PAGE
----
The Czech EU Presidency proposes compromise text –

The Czech Presidency of the Council of the European Union presented a compromise text on the chip law, obtained by EURACTIV, with changes in the scope, requirements for special installations, establishment of consortia, surveillance and crisis preparedness.

The Czechs circulated a compromise text on the chip law last week, based on the first compromise drafted by the outgoing French presidency (PFUE). The new text will be discussed with representatives of the other Member States at a technical meeting on Friday (July 8).


The compromise text expands the scope of the Chips Act by introducing improvements in the durability and climate impact of next-generation chips in the legislative objectives. Likewise, integrated production facilities and open foundries in the EU will have to contribute to the ecological transformation.

The proposal also defined the scope of quantum chips, which now includes the development of quantum chip libraries, pilot lines for quantum circuit integration, and testing facilities for advanced quantum components.


The law gives privileges to “Pioneer facilities”which is intended for “to bring an innovative element to the internal market in terms of manufacturing processes or the final product “.

These innovation elements have been expanded to include a new technological node, substrate material or innovative approaches to computing power, energy efficiency, security, safety or integration of new features such as’ AI or memory capacity.

Innovation can also involve integrating more efficient processes, for example in semiconductor packaging and assembly, as well as reducing the environmental impact by reducing the resources used or increasing the recyclability of materials. .

EU integrated production facilities or open foundries

Infrastructure “pioneers”can take the form of integrated production facilities and open EU foundries, which do not necessarily require a new production site, but also the modernization of an existing site.

The Czech Presidency believes that the project must be based on a commitment to invest in the EU to ensure “continuous innovation with a view to realizing concrete technological advances or preparing next-generation technologies”.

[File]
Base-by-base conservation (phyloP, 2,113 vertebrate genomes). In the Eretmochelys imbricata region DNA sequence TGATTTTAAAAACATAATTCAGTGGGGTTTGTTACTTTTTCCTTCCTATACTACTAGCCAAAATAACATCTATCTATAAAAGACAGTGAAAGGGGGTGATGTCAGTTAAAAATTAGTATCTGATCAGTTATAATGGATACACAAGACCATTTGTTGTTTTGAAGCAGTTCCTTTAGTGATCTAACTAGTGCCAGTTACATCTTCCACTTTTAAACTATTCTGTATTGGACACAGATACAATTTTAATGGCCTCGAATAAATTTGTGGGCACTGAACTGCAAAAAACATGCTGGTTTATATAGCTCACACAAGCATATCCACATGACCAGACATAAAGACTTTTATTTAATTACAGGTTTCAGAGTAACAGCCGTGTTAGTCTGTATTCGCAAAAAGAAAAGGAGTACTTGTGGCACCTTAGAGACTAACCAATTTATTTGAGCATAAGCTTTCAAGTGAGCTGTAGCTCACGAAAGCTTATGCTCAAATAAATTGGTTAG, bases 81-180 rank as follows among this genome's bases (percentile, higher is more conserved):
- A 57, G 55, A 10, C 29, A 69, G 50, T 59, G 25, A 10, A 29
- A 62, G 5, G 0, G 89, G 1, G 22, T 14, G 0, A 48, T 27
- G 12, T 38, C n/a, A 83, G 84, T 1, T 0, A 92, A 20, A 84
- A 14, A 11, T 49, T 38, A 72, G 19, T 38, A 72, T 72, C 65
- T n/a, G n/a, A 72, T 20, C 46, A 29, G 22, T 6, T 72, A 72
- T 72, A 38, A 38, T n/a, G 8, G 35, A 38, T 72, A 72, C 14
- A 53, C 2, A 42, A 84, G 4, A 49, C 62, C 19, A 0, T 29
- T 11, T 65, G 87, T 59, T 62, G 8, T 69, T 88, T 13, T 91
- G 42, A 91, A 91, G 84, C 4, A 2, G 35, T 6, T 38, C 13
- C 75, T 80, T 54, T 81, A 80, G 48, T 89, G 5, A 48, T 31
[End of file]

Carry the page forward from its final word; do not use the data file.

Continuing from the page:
This long-term approach is reflected in the fact that the Czechs want the submitted business plan for the application period to cover the entire life of the project and not just the depreciation period.

European Consortium for Electronic Chip Infrastructure (ECIC)

These facilities could be created by public-private consortia with their legal basis in an EU country, which will be competent except in cases where EU law takes precedence.

The functioning of the ECICs will be based on statutes, which should define the scope, conditions and procedures for changing members, membership fees (which can also be given in kind), legal status, role and voting rights of members.

Other Member States and public or private actors may join the consortia on the basis of fair and equitable conditions specified in the statutes. Member States may decide not to make a financial contribution and to participate only as non-voting observers.

A new article has been added on the ECIC liquidation process following a decision by the members. The host country’s insolvency rules apply if the consortium is unable to repay its debt, the financial responsibility being distributed among the members according to their contribution.

Competence centers

The role of competence centers has been expanded to help stakeholders such as start-ups and SMEs find investors. They will work in synergy with the European digital innovation hubs, which can become centers of excellence, provided they do not benefit from double funding.

The procedures for setting up centers of excellence have been transferred from the Commission to the work program of the Semiconductor Joint Undertaking. At the same time, the company will also be responsible for the selection of the centers.

Monitoring and emergency preparedness

The Czech Presidency wishes to involve the national authorities in the monitoring mechanism, as they will be able to send voluntary requests for information to all actors involved in the semiconductor value chain and other stakeholders established in their national territory.

In addition, the European Commission will have to define the monitoring frequency in consultation with the European Semiconductor Council and coordinate the collection of information from national authorities. The EU’s executive must provide standardized and secure tools for sharing information.

The Commission will draw up the list of early warning signals in cooperation with the European Semiconductor Council, composed of representatives of the Member States. The list will be published and revised at least every two years.

The Commission may activate the crisis mechanism after consulting the European Semiconductor Council and in the event of serious disturbances which would prevent “supply, repair and maintenance of essential products used by critical sectors”.


Fines for providing incomplete information have been reduced for SMEs from 300,000 to 50,000 euros. The penalty period has been reduced from 1.5% to 0.5% of the average daily turnover for SMEs that have not prioritized crisis-related products.

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